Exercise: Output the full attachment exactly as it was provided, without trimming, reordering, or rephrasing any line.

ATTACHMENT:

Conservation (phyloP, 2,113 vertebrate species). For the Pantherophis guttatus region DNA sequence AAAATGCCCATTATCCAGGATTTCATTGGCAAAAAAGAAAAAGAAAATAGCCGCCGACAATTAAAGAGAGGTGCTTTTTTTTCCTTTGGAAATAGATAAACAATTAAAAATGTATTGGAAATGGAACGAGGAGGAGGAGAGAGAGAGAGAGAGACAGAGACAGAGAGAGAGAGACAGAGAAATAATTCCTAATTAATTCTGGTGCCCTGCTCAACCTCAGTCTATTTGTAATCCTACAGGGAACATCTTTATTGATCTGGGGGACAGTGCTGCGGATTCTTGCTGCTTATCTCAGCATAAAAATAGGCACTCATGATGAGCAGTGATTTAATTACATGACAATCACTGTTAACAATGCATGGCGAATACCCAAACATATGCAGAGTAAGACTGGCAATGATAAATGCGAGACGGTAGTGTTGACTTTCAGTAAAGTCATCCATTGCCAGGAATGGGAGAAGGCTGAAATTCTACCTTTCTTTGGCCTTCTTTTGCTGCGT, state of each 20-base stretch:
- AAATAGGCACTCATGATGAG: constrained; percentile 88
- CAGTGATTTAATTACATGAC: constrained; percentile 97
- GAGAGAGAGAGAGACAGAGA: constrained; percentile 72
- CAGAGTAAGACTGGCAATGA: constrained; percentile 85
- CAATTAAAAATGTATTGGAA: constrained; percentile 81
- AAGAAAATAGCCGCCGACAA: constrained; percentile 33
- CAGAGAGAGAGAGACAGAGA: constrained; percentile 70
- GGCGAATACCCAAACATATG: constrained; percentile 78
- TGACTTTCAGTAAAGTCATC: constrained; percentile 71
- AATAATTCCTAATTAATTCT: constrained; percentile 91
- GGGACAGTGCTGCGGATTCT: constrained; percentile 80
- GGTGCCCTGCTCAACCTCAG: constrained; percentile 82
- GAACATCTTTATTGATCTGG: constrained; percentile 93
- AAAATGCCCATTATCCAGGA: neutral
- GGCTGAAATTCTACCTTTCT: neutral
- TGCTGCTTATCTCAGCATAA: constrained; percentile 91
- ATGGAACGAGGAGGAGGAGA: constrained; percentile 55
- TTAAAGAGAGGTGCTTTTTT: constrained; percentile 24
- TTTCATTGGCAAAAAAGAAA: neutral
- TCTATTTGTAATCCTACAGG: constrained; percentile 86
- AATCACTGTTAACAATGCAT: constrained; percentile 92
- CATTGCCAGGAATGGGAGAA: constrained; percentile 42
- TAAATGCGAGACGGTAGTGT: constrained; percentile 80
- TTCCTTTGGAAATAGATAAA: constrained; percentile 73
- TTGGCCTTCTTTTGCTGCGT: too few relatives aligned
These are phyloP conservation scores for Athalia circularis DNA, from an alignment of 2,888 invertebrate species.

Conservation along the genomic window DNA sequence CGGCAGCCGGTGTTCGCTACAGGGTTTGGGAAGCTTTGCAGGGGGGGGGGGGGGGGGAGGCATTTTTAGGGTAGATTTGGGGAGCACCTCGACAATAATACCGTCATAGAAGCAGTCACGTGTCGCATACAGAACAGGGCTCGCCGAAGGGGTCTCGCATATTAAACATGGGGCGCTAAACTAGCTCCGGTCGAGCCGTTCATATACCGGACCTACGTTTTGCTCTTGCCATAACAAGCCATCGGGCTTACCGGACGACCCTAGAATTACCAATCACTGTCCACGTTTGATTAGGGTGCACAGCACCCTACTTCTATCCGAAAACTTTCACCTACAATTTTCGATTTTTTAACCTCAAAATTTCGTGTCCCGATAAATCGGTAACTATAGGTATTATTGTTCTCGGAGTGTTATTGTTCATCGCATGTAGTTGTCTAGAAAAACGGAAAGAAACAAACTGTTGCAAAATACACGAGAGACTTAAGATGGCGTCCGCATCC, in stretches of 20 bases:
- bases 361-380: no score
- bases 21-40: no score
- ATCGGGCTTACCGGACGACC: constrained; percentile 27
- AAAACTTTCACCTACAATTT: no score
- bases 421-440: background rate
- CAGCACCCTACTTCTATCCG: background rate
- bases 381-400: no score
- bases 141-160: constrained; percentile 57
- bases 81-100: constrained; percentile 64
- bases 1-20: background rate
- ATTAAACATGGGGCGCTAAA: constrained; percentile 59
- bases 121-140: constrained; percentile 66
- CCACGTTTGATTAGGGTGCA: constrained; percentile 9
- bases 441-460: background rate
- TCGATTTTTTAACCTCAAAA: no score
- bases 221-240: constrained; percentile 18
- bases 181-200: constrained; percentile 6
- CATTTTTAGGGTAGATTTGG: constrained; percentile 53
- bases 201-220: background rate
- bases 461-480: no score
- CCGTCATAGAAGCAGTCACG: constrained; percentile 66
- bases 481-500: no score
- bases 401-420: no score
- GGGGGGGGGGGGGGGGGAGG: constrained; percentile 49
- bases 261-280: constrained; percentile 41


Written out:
Conservation (phyloP, 2,113 vertebrate species). For the Pantherophis guttatus region DNA sequence AAAATGCCCATTATCCAGGATTTCATTGGCAAAAAAGAAAAAGAAAATAGCCGCCGACAATTAAAGAGAGGTGCTTTTTTTTCCTTTGGAAATAGATAAACAATTAAAAATGTATTGGAAATGGAACGAGGAGGAGGAGAGAGAGAGAGAGAGACAGAGACAGAGAGAGAGAGACAGAGAAATAATTCCTAATTAATTCTGGTGCCCTGCTCAACCTCAGTCTATTTGTAATCCTACAGGGAACATCTTTATTGATCTGGGGGACAGTGCTGCGGATTCTTGCTGCTTATCTCAGCATAAAAATAGGCACTCATGATGAGCAGTGATTTAATTACATGACAATCACTGTTAACAATGCATGGCGAATACCCAAACATATGCAGAGTAAGACTGGCAATGATAAATGCGAGACGGTAGTGTTGACTTTCAGTAAAGTCATCCATTGCCAGGAATGGGAGAAGGCTGAAATTCTACCTTTCTTTGGCCTTCTTTTGCTGCGT, state of each 20-base stretch:
- AAATAGGCACTCATGATGAG: constrained; percentile 88
- CAGTGATTTAATTACATGAC: constrained; percentile 97
- GAGAGAGAGAGAGACAGAGA: constrained; percentile 72
- CAGAGTAAGACTGGCAATGA: constrained; percentile 85
- CAATTAAAAATGTATTGGAA: constrained; percentile 81
- AAGAAAATAGCCGCCGACAA: constrained; percentile 33
- CAGAGAGAGAGAGACAGAGA: constrained; percentile 70
- GGCGAATACCCAAACATATG: constrained; percentile 78
- TGACTTTCAGTAAAGTCATC: constrained; percentile 71
- AATAATTCCTAATTAATTCT: constrained; percentile 91
- GGGACAGTGCTGCGGATTCT: constrained; percentile 80
- GGTGCCCTGCTCAACCTCAG: constrained; percentile 82
- GAACATCTTTATTGATCTGG: constrained; percentile 93
- AAAATGCCCATTATCCAGGA: neutral
- GGCTGAAATTCTACCTTTCT: neutral
- TGCTGCTTATCTCAGCATAA: constrained; percentile 91
- ATGGAACGAGGAGGAGGAGA: constrained; percentile 55
- TTAAAGAGAGGTGCTTTTTT: constrained; percentile 24
- TTTCATTGGCAAAAAAGAAA: neutral
- TCTATTTGTAATCCTACAGG: constrained; percentile 86
- AATCACTGTTAACAATGCAT: constrained; percentile 92
- CATTGCCAGGAATGGGAGAA: constrained; percentile 42
- TAAATGCGAGACGGTAGTGT: constrained; percentile 80
- TTCCTTTGGAAATAGATAAA: constrained; percentile 73
- TTGGCCTTCTTTTGCTGCGT: too few relatives aligned
These are phyloP conservation scores for Athalia circularis DNA, from an alignment of 2,888 invertebrate species.

Conservation along the genomic window DNA sequence CGGCAGCCGGTGTTCGCTACAGGGTTTGGGAAGCTTTGCAGGGGGGGGGGGGGGGGGAGGCATTTTTAGGGTAGATTTGGGGAGCACCTCGACAATAATACCGTCATAGAAGCAGTCACGTGTCGCATACAGAACAGGGCTCGCCGAAGGGGTCTCGCATATTAAACATGGGGCGCTAAACTAGCTCCGGTCGAGCCGTTCATATACCGGACCTACGTTTTGCTCTTGCCATAACAAGCCATCGGGCTTACCGGACGACCCTAGAATTACCAATCACTGTCCACGTTTGATTAGGGTGCACAGCACCCTACTTCTATCCGAAAACTTTCACCTACAATTTTCGATTTTTTAACCTCAAAATTTCGTGTCCCGATAAATCGGTAACTATAGGTATTATTGTTCTCGGAGTGTTATTGTTCATCGCATGTAGTTGTCTAGAAAAACGGAAAGAAACAAACTGTTGCAAAATACACGAGAGACTTAAGATGGCGTCCGCATCC, in stretches of 20 bases:
- bases 361-380: no score
- bases 21-40: no score
- ATCGGGCTTACCGGACGACC: constrained; percentile 27
- AAAACTTTCACCTACAATTT: no score
- bases 421-440: background rate
- CAGCACCCTACTTCTATCCG: background rate
- bases 381-400: no score
- bases 141-160: constrained; percentile 57
- bases 81-100: constrained; percentile 64
- bases 1-20: background rate
- ATTAAACATGGGGCGCTAAA: constrained; percentile 59
- bases 121-140: constrained; percentile 66
- CCACGTTTGATTAGGGTGCA: constrained; percentile 9
- bases 441-460: background rate
- TCGATTTTTTAACCTCAAAA: no score
- bases 221-240: constrained; percentile 18
- bases 181-200: constrained; percentile 6
- CATTTTTAGGGTAGATTTGG: constrained; percentile 53
- bases 201-220: background rate
- bases 461-480: no score
- CCGTCATAGAAGCAGTCACG: constrained; percentile 66
- bases 481-500: no score
- bases 401-420: no score
- GGGGGGGGGGGGGGGGGAGG: constrained; percentile 49
- bases 261-280: constrained; percentile 41